The other day, President Obama referenced the Netherlands as a splendid example of how the “public option,” that is a government plan, worked well with a private system. To The Source contacted me and asked me to reflect on the president’s use of that particular example.
First, the president drastically understated the matter when he stated that the Dutch government was merely “involved” in the country’s health care system. Yes, there is a dual government/private system, but the private sector is regulated to the point of being handcuffed. From the piece:
Everyone must purchase insurance from heavy regulated private insurance companies that offer plans with benefits set by the government. While the plans compete with each other on price, each company’s plans must be sold at the same price to everyone regardless of their age and state of health. It is illegal to refuse to sell anyone insurance, to create deductibles, or to refuse to fund treatments that a doctor has determined to be medically necessary. Employers pay 50% of the premiums and citizens 45%, and the government subsidizes people who can’t afford premiums. Long term care is paid by the government, as is chronic mental health treatment and end of life care, services that are financed through taxation. Insurance companies that have heavy payouts are compensated by the government and a competition regulator ensures that the companies don’t act against the consumer’s interests.
That’s a lot more than just being “involved.” In a country the size of the USA, instituting such a heavily regulated, universally mandated two-tiered system would, to say the least, be an administrative challenge.
But given widespread fears that Obamacare could lead to death panels and the more realistic worry that rationing boards that will cut care for grandma, using the mother of all death cultures as an example for us to emulate was really maladroit. I go through the Dutch euthanasia horrors: expanding categories of the euthanized to and including the depressed; non voluntary euthanasia, infanticide, etc. Does this mean we will “fall off Euthanasia Cliff” if we follow Obamacare? Not necessarily, but the money issue could prove relevant given Oregon’s offering to pay for assisted suicide while denying chemotherapy to cancer patients on Medicaid. Also, Derek Humphry calls the cost saving potential for widespread assisted suicide the “unspoken argument” for legalization. I conclude:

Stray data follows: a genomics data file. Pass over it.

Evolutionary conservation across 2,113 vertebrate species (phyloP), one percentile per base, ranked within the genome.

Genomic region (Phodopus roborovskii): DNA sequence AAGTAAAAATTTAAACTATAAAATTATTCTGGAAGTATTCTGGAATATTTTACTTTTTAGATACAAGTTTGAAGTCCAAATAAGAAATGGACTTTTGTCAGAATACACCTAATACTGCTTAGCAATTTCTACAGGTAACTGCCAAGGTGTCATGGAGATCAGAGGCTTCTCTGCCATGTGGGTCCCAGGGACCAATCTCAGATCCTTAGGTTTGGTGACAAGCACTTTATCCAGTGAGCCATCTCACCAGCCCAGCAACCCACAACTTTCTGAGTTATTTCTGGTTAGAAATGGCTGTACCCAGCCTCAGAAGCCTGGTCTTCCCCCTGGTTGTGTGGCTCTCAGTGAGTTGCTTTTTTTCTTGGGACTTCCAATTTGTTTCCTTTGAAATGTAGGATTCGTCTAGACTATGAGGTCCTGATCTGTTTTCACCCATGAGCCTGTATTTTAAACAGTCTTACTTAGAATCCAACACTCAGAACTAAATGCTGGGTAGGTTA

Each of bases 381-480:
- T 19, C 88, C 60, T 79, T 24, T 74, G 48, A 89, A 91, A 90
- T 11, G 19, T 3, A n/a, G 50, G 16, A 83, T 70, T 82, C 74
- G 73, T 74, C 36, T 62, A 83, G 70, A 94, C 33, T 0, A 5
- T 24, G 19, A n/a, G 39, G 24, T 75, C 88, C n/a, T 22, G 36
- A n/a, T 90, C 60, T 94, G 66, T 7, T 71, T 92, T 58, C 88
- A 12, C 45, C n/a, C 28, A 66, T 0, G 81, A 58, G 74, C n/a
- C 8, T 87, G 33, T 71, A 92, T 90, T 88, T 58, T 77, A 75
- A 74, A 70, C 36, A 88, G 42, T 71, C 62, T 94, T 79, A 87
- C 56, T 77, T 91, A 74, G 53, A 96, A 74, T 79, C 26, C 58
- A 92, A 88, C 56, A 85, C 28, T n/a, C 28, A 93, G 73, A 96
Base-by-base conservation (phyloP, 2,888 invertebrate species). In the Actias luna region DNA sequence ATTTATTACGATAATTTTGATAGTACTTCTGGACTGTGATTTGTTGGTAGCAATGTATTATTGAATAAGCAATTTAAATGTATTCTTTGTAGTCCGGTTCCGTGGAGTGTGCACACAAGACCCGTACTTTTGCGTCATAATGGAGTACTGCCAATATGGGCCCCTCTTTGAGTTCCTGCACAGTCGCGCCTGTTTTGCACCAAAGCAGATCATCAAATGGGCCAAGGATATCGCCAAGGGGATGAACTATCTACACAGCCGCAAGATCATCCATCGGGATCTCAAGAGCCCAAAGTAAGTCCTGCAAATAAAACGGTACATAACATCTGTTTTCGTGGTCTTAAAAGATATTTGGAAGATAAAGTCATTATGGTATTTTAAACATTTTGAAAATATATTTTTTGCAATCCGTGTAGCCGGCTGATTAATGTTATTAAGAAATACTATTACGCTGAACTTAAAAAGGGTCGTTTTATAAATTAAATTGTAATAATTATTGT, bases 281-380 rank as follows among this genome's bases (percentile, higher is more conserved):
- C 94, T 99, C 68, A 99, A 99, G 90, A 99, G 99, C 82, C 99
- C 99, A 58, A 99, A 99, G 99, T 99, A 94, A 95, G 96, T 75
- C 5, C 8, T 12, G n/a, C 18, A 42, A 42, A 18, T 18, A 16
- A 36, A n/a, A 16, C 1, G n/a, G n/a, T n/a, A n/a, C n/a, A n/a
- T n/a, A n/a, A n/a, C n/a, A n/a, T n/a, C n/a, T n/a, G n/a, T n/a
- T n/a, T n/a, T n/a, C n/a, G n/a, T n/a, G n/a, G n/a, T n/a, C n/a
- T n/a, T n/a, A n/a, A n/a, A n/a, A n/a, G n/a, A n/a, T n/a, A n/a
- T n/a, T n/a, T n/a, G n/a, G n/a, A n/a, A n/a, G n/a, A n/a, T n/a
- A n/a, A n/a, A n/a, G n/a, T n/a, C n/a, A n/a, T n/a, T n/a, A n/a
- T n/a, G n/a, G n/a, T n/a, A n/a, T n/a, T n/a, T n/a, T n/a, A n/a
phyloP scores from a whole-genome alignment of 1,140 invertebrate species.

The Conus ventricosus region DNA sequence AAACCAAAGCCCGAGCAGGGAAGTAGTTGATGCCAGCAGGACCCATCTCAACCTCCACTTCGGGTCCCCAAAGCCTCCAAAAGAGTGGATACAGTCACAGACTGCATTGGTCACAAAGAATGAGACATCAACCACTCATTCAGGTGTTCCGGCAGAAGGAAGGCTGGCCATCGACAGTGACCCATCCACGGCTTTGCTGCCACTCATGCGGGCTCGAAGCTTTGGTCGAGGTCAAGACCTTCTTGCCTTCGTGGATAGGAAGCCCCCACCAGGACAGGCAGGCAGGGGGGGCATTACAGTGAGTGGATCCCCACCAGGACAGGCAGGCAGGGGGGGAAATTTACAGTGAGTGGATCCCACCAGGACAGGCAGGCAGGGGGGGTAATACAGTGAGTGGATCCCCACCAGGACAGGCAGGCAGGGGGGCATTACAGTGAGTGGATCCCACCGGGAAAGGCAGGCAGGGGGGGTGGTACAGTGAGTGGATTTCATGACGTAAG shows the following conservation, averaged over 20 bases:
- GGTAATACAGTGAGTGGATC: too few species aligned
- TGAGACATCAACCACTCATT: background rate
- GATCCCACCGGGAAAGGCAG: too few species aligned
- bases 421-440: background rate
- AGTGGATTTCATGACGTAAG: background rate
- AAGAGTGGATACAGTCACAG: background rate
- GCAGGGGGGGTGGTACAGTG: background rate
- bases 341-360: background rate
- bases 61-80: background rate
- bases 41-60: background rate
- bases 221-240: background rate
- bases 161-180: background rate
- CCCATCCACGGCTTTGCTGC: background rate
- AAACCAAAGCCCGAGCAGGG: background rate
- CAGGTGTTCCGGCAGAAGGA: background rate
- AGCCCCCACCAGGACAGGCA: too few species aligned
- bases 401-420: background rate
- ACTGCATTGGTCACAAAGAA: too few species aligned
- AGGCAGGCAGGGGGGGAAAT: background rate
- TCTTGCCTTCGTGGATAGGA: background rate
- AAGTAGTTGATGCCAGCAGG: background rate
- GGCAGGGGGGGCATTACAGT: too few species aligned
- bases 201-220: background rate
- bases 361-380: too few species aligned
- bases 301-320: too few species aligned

Don’t get me wrong: There is no evidence that Obama plans for assisted suicide/euthanasia to become a means of easing our strained health care budget. But his proposal would mark a major change in American law and morality. Thus, if Obamacare breaks down Hippocratic medical ethics—as I think it would—if its proposed centralized cost control board imposes health care rationing and a concomitant duty to die—which, given the views of his closest health care advisers, it very well might—and if assisted suicide/euthanasia ever becomes merely another medical treatment choice—it is now legal in three states—the Netherlands may turn out to be more of a model for American health care than even the president may now suppose.
Obamacare is one of the most serious domestic public policy debates of my lifetime. I think it would accelerate other unfortunate cultural shifts that we are experienced–resulting in a social disaster, particularly for the weak and vulnerable.